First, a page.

delivered the opinion of the court.
In a jury trial the defendant was convicted of murder and sentenced to the Illinois State Penitentiary for a term of twenty to forty years. On appeal, defendant contends that the trial court erred (1) in admitting evidence that the victim was mentally retarded, (2) in admitting testimony on direct examination that a wit*122ness was afraid, both for herself and her family, to testify on behalf of the State, and (3) in sentencing him to the penitentiary rather than committing him to the custody of the Illinois Youth Commission. Since the defendant does not challenge the sufficiency of the evidence presented by the State, a detailed factual summary is not necessary for the disposition of the issues raised on this appeal.
At approximately 6:30 p. m. on November 24, 1967, Sherman Buckley was walking south on Calumet Avenue toward 49th Street in the City of Chicago. He was stopped by the defendant and one Robert Lee Brazelton. The defendant asked Buckley whether he was a “D,” meaning Disciple, the name of a neighborhood youth gang. Buckley, who appeared to be frightened, did not respond and was, thereupon, hit and repeatedly kicked by the defendant and Brazelton. When the attacks ceased a few minutes later, Buckley was lying on the ground and his assailants rose and walked to the corner of 49th Street and Calumet Avenue. Shortly after that, Buckley rose and in a bent over position as if injured, ran across Calumet Avenue and turned the corner at 49th Street. Two eyewitnesses to the attack testified that when they arrived at the corner, they observed the defendant wiping the blade of a kitchen knife with a brown paper bag. One witness said she heard the defendant boast, “I stabbed him about seven or eight times.” Buckley suffered seven stab wounds in the chest and back and died a short time later at Provident Hospital. We proceed to consideration of defendant’s first point.
Defendant contends it was error for the State to introduce evidence of the victim’s mental retardation. The fact that he was retarded explains his remaining mute and confirms the description of his conduct when he was asked by the defendant whether he was a “D.” As the State contends, it also establishes the identity of the deceased. It was competent on those grounds, but if we assume the evidence was irrelevant, it does not follow that the judgment of conviction must be reversed and a new trial ordered.
*123 The seriousness of any trial error must be considered in relation to the facts of each individual case to determine whether a new trial is warranted. People v. Greeley, 14 Ill2d 428, 152 NE2d 825. It has been repeatedly held that a judgment of conviction need not be reversed because error has been committed unless it appears that real justice has been denied or that the verdict of the jury may have resulted from such error. People v. Tranowski, 20 Ill2d 11, 169 NE2d 347; People v. Bridges, 28 Ill2d 165, 190 NE2d 719. The defendant’s guilt was established beyond all reasonable doubt without regard to the evidence complained of and under such circumstances the court will not reverse even if it finds the evidence was erroneously admitted. People v. McCasle, 35 Ill2d 552, 221 NE2d 227; People v. Berry, 18 Ill2d 453, 165 NE2d 257; People v. Ashley, 18 Ill2d 272, 164 NE2d 70; People v. Burger, 259 Ill 284, 102 NE 751.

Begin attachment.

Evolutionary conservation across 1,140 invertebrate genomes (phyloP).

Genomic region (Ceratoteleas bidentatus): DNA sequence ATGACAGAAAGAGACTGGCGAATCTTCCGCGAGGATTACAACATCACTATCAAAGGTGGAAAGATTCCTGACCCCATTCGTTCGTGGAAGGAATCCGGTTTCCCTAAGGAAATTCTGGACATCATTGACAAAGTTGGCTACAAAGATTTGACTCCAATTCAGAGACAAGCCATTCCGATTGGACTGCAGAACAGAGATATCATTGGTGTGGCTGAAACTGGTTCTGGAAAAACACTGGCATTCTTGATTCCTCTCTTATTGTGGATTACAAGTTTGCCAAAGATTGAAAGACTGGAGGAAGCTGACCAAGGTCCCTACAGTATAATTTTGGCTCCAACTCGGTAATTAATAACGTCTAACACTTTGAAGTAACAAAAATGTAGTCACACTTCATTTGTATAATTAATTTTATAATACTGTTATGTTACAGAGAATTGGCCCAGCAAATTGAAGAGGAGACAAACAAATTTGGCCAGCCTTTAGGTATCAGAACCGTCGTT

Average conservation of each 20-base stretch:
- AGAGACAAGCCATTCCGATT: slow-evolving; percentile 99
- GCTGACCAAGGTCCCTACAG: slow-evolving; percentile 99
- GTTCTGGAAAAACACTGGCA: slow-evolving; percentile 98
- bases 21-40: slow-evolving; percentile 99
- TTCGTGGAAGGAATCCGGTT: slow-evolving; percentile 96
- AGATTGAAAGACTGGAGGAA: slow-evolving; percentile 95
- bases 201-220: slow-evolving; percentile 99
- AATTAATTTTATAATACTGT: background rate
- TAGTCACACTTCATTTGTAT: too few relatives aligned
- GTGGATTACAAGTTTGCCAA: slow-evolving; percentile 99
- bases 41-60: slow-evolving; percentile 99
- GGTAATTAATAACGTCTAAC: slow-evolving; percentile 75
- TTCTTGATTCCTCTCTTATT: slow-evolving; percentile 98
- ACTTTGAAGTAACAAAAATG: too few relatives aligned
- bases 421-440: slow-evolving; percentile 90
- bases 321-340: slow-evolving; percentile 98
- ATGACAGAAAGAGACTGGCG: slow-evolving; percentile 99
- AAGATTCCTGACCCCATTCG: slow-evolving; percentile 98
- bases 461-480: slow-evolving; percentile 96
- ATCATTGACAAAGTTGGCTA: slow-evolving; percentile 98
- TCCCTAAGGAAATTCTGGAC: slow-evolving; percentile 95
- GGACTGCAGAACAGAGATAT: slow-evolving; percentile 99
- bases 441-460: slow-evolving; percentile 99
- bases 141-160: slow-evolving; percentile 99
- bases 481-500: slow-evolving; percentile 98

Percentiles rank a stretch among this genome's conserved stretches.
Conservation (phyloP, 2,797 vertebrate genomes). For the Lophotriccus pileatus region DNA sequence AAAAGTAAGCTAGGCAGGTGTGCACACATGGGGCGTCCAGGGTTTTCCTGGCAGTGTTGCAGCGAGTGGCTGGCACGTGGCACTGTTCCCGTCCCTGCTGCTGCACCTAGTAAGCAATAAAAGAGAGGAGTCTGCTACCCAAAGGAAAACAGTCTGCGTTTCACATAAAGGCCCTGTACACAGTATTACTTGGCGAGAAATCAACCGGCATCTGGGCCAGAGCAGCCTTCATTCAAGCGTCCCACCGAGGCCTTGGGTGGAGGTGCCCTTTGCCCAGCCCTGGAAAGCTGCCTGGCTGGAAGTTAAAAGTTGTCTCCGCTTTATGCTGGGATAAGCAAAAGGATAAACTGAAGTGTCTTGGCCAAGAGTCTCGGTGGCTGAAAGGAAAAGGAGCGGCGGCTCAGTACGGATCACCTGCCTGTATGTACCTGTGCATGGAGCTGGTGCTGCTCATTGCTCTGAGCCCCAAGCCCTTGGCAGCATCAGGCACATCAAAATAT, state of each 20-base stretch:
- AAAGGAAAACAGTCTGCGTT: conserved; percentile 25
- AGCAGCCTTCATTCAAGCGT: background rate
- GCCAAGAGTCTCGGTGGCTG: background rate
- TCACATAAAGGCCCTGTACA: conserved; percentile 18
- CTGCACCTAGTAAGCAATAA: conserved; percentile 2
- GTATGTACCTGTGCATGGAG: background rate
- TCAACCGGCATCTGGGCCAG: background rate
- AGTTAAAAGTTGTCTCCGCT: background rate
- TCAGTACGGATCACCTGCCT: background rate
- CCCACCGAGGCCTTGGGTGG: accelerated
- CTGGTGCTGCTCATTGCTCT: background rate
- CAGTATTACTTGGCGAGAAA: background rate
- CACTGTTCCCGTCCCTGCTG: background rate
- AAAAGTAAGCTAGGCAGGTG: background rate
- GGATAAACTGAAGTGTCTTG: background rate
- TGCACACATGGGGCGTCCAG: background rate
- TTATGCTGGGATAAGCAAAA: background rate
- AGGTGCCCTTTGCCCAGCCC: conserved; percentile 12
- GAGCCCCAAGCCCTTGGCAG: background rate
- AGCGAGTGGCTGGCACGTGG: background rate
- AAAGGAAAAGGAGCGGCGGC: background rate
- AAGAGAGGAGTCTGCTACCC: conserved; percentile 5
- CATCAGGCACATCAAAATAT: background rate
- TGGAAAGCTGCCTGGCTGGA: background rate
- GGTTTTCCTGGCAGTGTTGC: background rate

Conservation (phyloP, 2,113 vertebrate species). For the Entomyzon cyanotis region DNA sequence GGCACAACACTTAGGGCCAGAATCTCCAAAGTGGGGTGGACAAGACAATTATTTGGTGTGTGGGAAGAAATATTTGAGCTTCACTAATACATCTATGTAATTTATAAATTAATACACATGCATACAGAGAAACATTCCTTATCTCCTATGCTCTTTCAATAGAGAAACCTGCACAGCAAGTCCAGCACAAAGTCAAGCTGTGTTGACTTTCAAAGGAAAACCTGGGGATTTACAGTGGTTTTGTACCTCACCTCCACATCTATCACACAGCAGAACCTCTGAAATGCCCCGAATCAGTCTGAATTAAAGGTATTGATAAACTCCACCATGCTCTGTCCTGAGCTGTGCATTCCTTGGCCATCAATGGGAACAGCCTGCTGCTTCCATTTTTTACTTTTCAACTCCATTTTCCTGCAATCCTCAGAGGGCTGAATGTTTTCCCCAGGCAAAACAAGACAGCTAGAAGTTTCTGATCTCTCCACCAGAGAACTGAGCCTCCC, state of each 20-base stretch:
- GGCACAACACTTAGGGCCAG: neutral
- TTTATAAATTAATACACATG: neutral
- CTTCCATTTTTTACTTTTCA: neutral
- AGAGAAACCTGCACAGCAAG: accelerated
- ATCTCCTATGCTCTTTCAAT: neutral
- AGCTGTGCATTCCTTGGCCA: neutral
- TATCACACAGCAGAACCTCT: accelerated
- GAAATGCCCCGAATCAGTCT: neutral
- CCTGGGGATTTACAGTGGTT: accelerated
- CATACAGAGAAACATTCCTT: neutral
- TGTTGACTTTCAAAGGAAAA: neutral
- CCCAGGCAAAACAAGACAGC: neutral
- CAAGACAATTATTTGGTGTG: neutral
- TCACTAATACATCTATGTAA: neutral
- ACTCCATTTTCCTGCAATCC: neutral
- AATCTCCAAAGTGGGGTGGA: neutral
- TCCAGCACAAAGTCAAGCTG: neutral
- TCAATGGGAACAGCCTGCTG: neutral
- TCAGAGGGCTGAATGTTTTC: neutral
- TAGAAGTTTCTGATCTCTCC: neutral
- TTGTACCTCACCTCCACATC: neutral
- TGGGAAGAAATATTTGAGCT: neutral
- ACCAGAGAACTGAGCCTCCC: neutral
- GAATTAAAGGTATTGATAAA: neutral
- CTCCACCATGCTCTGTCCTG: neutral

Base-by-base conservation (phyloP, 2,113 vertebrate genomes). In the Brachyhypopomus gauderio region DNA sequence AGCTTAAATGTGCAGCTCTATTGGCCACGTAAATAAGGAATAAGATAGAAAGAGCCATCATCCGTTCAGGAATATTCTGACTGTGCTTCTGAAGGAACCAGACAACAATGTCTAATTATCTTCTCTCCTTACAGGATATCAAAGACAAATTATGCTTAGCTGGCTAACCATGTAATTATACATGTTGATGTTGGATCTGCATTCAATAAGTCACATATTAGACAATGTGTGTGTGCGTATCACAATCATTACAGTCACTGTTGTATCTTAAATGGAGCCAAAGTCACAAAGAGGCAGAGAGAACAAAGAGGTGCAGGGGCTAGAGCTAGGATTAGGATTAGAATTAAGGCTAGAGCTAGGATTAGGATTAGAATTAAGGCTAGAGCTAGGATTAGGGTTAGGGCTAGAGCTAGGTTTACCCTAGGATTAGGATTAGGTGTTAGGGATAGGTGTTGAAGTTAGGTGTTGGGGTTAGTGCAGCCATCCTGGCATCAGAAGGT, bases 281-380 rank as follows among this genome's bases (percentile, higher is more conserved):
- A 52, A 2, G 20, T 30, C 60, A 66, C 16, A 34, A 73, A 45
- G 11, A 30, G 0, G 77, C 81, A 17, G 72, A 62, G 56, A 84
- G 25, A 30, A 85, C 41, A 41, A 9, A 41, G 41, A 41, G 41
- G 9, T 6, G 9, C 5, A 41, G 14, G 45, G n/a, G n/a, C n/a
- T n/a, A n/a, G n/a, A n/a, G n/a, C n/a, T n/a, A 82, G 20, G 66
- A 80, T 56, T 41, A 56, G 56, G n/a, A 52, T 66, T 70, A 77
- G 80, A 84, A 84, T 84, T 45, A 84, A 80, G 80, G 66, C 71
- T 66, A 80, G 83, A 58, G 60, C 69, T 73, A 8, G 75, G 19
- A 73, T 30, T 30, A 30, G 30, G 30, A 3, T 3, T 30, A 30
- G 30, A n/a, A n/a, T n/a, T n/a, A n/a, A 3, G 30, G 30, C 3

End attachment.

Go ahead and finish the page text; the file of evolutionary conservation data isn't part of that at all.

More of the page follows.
Defendant contends that the trial court erred in permitting the State to elicit testimony during the direct examination of an eyewitness that she gave a false statement to the police because of the fear of possible .reprisals from the defendant or his gang. During cross-examination of the same witness, however, the defense brought out details of the earlier statement and thoroughly questioned the witness with respect thereto. A witness is entitled to an opportunity to explain a prior inconsistent statement and show the circumstances under which it was made. People v. Hicks, 28 Ill2d 457, 192 NE2d 891; People v. Izzo, 14 Ill2d 203, 151 NE2d 329; People v. Bibbs, 115 Ill App2d 200, 253 NE2d 179; People v. De Marco, 44 Ill App2d 459, 195 NE2d 213. While we have previously noted that the appropriate place for such an explanation is on redirect examination after the prior statement has been used for impeachment (People v. De Marco, supra), we can discern no prejudice resulting to the accused from the deviation from that order of proof in the instant case.
Defendant contends finally that he was only sixteen years old at the time the crime was committed and *124while he was seventeen at the time of sentencing, he should not have been sentenced to the penitentiary, but should have been committed to the custody of the Illinois Youth Commission. The statute (Ill Rev Stats, c 38, § 119-2 (1967)) provides in pertinent part:
“(a) All male persons 17 years of age or over sentenced to a term of imprisonment in a penitentiary shall be sentenced to and confined in the Illinois State Penitentiary. [Emphasis added.]
“(b) All male persons under 17 . . . sentenced to imprisonment shall be committed to the Illinois Youth Commission. . . .”
It is undisputed that defendant was seventeen years old at the time of his trial and sentencing. The plain import of the statute hereinbefore set forth is that the age of a defendant at the time he is to be incarcerated determines whether he should be committed to the Commission. The comments which accompany the statute reinforce this construction. They state that when a youth reaches the age of seventeen, he may be transferred to the penitentiary. Considering the amount of time which often elapses between the commission of a crime and the ultimate apprehension of the criminal, it is obvious that the intention was to have the age of the offender at the time of sentencing determine the place of confinement.
We find no reversible error in the record and the judgment is accordingly affirmed.
DEMPSEY, P. J. and McNAMARA, J., concur.